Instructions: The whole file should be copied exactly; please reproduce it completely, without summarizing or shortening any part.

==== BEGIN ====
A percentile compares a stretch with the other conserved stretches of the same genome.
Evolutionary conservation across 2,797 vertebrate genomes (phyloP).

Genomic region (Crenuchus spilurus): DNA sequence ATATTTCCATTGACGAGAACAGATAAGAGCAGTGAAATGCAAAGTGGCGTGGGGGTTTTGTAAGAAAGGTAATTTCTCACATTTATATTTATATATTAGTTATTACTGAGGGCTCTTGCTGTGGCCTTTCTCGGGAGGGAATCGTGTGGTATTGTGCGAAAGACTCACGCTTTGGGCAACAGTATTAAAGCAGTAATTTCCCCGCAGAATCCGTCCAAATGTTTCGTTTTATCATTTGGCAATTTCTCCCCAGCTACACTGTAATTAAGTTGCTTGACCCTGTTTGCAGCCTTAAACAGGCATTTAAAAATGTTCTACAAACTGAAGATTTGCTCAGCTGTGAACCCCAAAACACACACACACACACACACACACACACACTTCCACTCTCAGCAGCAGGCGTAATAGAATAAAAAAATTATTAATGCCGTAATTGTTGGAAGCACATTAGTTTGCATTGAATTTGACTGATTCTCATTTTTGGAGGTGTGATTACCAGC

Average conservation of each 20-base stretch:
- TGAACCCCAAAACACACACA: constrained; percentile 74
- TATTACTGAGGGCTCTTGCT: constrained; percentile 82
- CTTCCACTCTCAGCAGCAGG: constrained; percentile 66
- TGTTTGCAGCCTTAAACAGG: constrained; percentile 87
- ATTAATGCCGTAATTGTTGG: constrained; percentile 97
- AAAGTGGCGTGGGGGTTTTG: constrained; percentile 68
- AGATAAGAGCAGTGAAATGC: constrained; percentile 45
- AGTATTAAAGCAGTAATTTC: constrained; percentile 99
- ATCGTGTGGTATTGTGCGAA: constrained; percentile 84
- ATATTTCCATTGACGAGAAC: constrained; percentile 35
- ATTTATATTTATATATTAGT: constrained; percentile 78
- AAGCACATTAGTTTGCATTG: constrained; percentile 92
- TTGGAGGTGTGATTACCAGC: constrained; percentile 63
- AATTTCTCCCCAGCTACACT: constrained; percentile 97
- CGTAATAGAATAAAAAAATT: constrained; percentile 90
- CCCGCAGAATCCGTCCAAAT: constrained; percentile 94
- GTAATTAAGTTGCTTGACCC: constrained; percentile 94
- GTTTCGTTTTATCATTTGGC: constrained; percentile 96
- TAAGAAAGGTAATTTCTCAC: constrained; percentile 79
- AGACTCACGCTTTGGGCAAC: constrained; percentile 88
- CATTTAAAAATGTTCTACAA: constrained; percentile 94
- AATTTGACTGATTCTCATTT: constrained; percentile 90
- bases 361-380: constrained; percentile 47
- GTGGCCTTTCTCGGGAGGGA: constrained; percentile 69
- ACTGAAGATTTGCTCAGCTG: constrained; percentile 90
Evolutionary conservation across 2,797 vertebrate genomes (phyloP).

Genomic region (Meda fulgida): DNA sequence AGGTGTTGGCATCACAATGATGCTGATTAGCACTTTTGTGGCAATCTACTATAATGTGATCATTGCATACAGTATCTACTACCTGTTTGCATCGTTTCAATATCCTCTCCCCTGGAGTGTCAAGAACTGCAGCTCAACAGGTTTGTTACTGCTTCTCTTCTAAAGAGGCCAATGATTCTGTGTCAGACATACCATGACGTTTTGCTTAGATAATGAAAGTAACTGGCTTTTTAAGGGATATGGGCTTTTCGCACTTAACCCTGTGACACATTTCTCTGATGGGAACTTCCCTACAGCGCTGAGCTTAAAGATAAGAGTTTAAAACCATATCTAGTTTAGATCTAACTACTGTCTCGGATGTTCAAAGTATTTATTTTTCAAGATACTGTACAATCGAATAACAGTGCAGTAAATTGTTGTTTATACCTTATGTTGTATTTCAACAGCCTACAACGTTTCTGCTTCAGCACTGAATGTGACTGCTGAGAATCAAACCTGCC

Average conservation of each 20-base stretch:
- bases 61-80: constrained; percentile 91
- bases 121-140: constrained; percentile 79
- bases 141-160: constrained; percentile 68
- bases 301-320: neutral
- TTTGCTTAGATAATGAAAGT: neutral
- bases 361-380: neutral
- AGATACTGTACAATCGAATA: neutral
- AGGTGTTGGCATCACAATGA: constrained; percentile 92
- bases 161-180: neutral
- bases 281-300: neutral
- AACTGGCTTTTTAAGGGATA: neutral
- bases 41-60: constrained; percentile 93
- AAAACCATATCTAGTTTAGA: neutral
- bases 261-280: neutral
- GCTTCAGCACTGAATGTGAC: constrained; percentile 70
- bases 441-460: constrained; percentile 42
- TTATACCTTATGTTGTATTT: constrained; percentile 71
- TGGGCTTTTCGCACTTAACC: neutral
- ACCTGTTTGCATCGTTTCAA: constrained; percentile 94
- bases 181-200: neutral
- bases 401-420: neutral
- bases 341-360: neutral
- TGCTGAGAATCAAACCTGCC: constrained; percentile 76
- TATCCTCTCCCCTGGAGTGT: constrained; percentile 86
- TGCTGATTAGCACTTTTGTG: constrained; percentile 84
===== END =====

A percentile compares a stretch with the other conserved stretches of the same genome.
Evolutionary conservation across 2,797 vertebrate genomes (phyloP).

Genomic region (Crenuchus spilurus): DNA sequence ATATTTCCATTGACGAGAACAGATAAGAGCAGTGAAATGCAAAGTGGCGTGGGGGTTTTGTAAGAAAGGTAATTTCTCACATTTATATTTATATATTAGTTATTACTGAGGGCTCTTGCTGTGGCCTTTCTCGGGAGGGAATCGTGTGGTATTGTGCGAAAGACTCACGCTTTGGGCAACAGTATTAAAGCAGTAATTTCCCCGCAGAATCCGTCCAAATGTTTCGTTTTATCATTTGGCAATTTCTCCCCAGCTACACTGTAATTAAGTTGCTTGACCCTGTTTGCAGCCTTAAACAGGCATTTAAAAATGTTCTACAAACTGAAGATTTGCTCAGCTGTGAACCCCAAAACACACACACACACACACACACACACACACTTCCACTCTCAGCAGCAGGCGTAATAGAATAAAAAAATTATTAATGCCGTAATTGTTGGAAGCACATTAGTTTGCATTGAATTTGACTGATTCTCATTTTTGGAGGTGTGATTACCAGC

Average conservation of each 20-base stretch:
- TGAACCCCAAAACACACACA: constrained; percentile 74
- TATTACTGAGGGCTCTTGCT: constrained; percentile 82
- CTTCCACTCTCAGCAGCAGG: constrained; percentile 66
- TGTTTGCAGCCTTAAACAGG: constrained; percentile 87
- ATTAATGCCGTAATTGTTGG: constrained; percentile 97
- AAAGTGGCGTGGGGGTTTTG: constrained; percentile 68
- AGATAAGAGCAGTGAAATGC: constrained; percentile 45
- AGTATTAAAGCAGTAATTTC: constrained; percentile 99
- ATCGTGTGGTATTGTGCGAA: constrained; percentile 84
- ATATTTCCATTGACGAGAAC: constrained; percentile 35
- ATTTATATTTATATATTAGT: constrained; percentile 78
- AAGCACATTAGTTTGCATTG: constrained; percentile 92
- TTGGAGGTGTGATTACCAGC: constrained; percentile 63
- AATTTCTCCCCAGCTACACT: constrained; percentile 97
- CGTAATAGAATAAAAAAATT: constrained; percentile 90
- CCCGCAGAATCCGTCCAAAT: constrained; percentile 94
- GTAATTAAGTTGCTTGACCC: constrained; percentile 94
- GTTTCGTTTTATCATTTGGC: constrained; percentile 96
- TAAGAAAGGTAATTTCTCAC: constrained; percentile 79
- AGACTCACGCTTTGGGCAAC: constrained; percentile 88
- CATTTAAAAATGTTCTACAA: constrained; percentile 94
- AATTTGACTGATTCTCATTT: constrained; percentile 90
- bases 361-380: constrained; percentile 47
- GTGGCCTTTCTCGGGAGGGA: constrained; percentile 69
- ACTGAAGATTTGCTCAGCTG: constrained; percentile 90
Evolutionary conservation across 2,797 vertebrate genomes (phyloP).

Genomic region (Meda fulgida): DNA sequence AGGTGTTGGCATCACAATGATGCTGATTAGCACTTTTGTGGCAATCTACTATAATGTGATCATTGCATACAGTATCTACTACCTGTTTGCATCGTTTCAATATCCTCTCCCCTGGAGTGTCAAGAACTGCAGCTCAACAGGTTTGTTACTGCTTCTCTTCTAAAGAGGCCAATGATTCTGTGTCAGACATACCATGACGTTTTGCTTAGATAATGAAAGTAACTGGCTTTTTAAGGGATATGGGCTTTTCGCACTTAACCCTGTGACACATTTCTCTGATGGGAACTTCCCTACAGCGCTGAGCTTAAAGATAAGAGTTTAAAACCATATCTAGTTTAGATCTAACTACTGTCTCGGATGTTCAAAGTATTTATTTTTCAAGATACTGTACAATCGAATAACAGTGCAGTAAATTGTTGTTTATACCTTATGTTGTATTTCAACAGCCTACAACGTTTCTGCTTCAGCACTGAATGTGACTGCTGAGAATCAAACCTGCC

Average conservation of each 20-base stretch:
- bases 61-80: constrained; percentile 91
- bases 121-140: constrained; percentile 79
- bases 141-160: constrained; percentile 68
- bases 301-320: neutral
- TTTGCTTAGATAATGAAAGT: neutral
- bases 361-380: neutral
- AGATACTGTACAATCGAATA: neutral
- AGGTGTTGGCATCACAATGA: constrained; percentile 92
- bases 161-180: neutral
- bases 281-300: neutral
- AACTGGCTTTTTAAGGGATA: neutral
- bases 41-60: constrained; percentile 93
- AAAACCATATCTAGTTTAGA: neutral
- bases 261-280: neutral
- GCTTCAGCACTGAATGTGAC: constrained; percentile 70
- bases 441-460: constrained; percentile 42
- TTATACCTTATGTTGTATTT: constrained; percentile 71
- TGGGCTTTTCGCACTTAACC: neutral
- ACCTGTTTGCATCGTTTCAA: constrained; percentile 94
- bases 181-200: neutral
- bases 401-420: neutral
- bases 341-360: neutral
- TGCTGAGAATCAAACCTGCC: constrained; percentile 76
- TATCCTCTCCCCTGGAGTGT: constrained; percentile 86
- TGCTGATTAGCACTTTTGTG: constrained; percentile 84